LAGOS, Sept 11 (Reuters) - A receiver appointed to rescue Arik Air, Nigeria’s largest airline, is holding talks with creditors and is not negotiating a sale to Ethiopian Airlines, the country’s “bad bank” said.
Arik Air shareholders have filed a court case against Nigeria’s government and Ethiopian Airlines in an attempt to halt any talk over the sale of the airline, which controlled around 55 percent of the domestic market.
The airline had been hard hit by a currency crisis in Nigeria as its customers are invoiced in naira but its fuel suppliers are paid in dollars..
The shareholders are also challenging the takeover of the airline by the bad bank, the Asset Management Corporation of Nigeria (AMCON), in court.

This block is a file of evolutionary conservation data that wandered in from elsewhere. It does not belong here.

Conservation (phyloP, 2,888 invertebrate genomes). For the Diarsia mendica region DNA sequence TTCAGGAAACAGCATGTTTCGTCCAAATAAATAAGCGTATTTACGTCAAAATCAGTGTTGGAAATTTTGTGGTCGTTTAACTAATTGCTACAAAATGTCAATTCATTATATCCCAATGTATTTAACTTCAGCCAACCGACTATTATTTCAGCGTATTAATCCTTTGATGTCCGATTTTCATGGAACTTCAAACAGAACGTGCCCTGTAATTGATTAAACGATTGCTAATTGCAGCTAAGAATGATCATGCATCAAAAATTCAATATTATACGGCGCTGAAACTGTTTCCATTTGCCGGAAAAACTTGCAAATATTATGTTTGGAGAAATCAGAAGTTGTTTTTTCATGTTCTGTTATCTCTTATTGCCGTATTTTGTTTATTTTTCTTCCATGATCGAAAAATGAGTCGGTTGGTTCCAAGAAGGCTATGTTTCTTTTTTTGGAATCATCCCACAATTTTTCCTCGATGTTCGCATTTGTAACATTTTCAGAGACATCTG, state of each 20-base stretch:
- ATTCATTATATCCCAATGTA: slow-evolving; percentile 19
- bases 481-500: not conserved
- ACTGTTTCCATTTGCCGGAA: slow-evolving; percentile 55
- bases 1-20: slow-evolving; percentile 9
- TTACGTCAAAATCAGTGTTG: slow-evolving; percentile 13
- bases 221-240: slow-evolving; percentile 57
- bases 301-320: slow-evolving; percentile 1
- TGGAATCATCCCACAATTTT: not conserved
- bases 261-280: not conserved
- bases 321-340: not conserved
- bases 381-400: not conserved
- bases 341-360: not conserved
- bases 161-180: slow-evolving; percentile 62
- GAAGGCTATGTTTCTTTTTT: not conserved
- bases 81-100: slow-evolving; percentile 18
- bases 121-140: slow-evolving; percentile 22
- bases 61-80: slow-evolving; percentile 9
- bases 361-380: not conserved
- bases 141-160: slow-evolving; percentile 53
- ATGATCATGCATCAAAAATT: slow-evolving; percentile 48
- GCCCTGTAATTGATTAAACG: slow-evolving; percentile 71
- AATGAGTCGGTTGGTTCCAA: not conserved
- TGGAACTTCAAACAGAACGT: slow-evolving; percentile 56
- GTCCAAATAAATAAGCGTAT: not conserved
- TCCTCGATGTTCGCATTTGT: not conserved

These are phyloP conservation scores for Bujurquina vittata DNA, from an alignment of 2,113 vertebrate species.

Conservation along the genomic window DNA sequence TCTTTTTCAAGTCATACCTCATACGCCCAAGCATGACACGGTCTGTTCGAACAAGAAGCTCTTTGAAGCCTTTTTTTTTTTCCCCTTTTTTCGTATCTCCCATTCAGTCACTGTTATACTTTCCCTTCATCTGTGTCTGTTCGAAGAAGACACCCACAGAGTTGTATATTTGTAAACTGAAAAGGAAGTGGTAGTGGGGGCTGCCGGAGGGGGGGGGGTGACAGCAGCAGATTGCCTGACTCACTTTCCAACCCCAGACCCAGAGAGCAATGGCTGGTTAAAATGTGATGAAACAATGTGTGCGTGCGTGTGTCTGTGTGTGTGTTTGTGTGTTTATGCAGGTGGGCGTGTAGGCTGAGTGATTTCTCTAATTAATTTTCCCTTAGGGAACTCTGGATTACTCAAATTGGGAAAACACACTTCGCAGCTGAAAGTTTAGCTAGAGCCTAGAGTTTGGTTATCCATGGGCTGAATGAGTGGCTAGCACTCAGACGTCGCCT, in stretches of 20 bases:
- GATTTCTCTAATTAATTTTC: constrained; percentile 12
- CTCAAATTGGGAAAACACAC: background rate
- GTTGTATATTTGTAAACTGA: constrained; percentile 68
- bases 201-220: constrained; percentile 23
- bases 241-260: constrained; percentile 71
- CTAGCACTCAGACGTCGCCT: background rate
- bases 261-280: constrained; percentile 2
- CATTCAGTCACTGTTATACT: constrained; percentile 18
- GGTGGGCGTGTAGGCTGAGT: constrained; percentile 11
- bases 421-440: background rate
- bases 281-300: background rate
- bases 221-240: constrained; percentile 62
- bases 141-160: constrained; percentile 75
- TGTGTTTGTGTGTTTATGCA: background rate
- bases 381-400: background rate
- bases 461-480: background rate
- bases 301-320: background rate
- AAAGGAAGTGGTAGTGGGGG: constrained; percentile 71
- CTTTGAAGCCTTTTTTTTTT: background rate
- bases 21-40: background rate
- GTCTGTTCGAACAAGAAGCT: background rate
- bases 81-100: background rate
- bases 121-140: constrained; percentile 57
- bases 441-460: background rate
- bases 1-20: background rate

Jude Nwauzor, AMCON spokesman said on Monday the “bad bank” was not in negotiation with Ethiopian Airlines and would want to resolve all court cases in addition to receiving the report of the receiver manager before taking any action.
AMCON took over the day-to-day running of Arik Air in February in an attempt to rescue the airline after it was unable to pay workers or creditors.
“They have not completed their assignment ... they are still having meetings with some creditors,” Nwauzor said, adding that the airline has improved, with some creditors now willing to do business with it and staff being paid.
It has said Arik owed around 147 billion naira and another 165 billion naira to four commercial lenders, while its founder Michael Arumemi-Ikhide owed AMCON 263.7 billion naira.
Arumemi-Ikhide was not available for comment, while Arik Air declined to comment.
Nwauzor said it was too early to comment on a timeline for AMCON to recover its debt due to its size. (Editing by)